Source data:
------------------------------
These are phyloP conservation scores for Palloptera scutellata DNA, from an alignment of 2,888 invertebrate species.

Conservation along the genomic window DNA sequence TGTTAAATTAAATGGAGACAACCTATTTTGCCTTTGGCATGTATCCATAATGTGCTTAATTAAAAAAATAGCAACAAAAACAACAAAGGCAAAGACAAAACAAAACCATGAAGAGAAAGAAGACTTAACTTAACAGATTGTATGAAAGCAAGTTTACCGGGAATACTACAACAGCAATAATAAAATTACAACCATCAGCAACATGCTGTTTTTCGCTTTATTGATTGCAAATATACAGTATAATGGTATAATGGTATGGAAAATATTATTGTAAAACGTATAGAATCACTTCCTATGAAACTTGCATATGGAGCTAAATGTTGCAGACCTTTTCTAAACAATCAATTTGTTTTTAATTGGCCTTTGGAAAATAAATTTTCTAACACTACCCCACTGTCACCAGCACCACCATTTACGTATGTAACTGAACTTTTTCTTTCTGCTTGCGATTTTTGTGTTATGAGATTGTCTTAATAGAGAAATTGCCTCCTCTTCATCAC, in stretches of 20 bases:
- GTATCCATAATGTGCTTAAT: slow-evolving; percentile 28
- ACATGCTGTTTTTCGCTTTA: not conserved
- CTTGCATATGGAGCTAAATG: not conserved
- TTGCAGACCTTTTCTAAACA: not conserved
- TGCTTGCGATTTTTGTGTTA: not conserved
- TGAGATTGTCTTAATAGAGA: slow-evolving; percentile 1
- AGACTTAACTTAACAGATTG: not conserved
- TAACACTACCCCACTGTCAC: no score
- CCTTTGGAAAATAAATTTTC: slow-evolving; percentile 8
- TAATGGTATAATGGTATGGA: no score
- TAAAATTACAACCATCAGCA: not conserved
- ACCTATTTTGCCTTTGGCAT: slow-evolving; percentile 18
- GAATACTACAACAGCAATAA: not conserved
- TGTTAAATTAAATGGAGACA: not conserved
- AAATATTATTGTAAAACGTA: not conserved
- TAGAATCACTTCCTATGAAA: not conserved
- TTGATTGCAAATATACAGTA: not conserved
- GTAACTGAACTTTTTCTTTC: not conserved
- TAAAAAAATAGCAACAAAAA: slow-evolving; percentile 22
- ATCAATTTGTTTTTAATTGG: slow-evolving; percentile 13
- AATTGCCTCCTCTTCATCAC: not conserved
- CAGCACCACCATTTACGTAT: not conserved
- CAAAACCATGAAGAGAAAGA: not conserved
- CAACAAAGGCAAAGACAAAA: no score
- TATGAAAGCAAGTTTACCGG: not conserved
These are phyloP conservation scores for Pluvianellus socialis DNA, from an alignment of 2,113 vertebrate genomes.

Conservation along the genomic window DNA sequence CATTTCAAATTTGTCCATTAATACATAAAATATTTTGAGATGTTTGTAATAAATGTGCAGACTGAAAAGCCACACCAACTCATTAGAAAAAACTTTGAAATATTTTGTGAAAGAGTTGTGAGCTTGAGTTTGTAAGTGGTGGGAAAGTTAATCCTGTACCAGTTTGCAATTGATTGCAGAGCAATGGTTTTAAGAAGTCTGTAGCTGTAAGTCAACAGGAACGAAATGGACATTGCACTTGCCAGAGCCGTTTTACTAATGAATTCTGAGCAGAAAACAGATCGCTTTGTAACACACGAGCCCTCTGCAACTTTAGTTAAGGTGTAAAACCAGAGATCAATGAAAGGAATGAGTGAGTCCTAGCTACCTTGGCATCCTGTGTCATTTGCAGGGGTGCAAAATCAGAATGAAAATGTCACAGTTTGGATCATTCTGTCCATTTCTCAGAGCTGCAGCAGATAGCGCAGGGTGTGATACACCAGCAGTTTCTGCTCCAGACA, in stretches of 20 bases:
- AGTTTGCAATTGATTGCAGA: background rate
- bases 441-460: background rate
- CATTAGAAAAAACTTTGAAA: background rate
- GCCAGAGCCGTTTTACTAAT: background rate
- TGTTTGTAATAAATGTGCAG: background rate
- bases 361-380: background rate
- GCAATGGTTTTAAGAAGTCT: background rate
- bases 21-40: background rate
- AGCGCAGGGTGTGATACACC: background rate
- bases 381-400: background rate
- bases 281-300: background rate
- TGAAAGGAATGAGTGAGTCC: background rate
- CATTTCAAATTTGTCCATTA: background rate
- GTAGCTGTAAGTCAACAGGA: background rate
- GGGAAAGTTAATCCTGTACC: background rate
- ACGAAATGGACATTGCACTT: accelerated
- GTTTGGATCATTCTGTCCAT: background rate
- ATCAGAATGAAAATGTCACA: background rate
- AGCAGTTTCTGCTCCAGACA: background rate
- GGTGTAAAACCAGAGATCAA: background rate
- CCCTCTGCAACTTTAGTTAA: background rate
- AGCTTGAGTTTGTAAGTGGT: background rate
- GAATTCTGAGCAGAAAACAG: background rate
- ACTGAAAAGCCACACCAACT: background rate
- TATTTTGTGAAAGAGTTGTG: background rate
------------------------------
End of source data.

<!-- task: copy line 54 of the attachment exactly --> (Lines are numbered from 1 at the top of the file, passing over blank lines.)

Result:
- TATTTTGTGAAAGAGTTGTG: background rate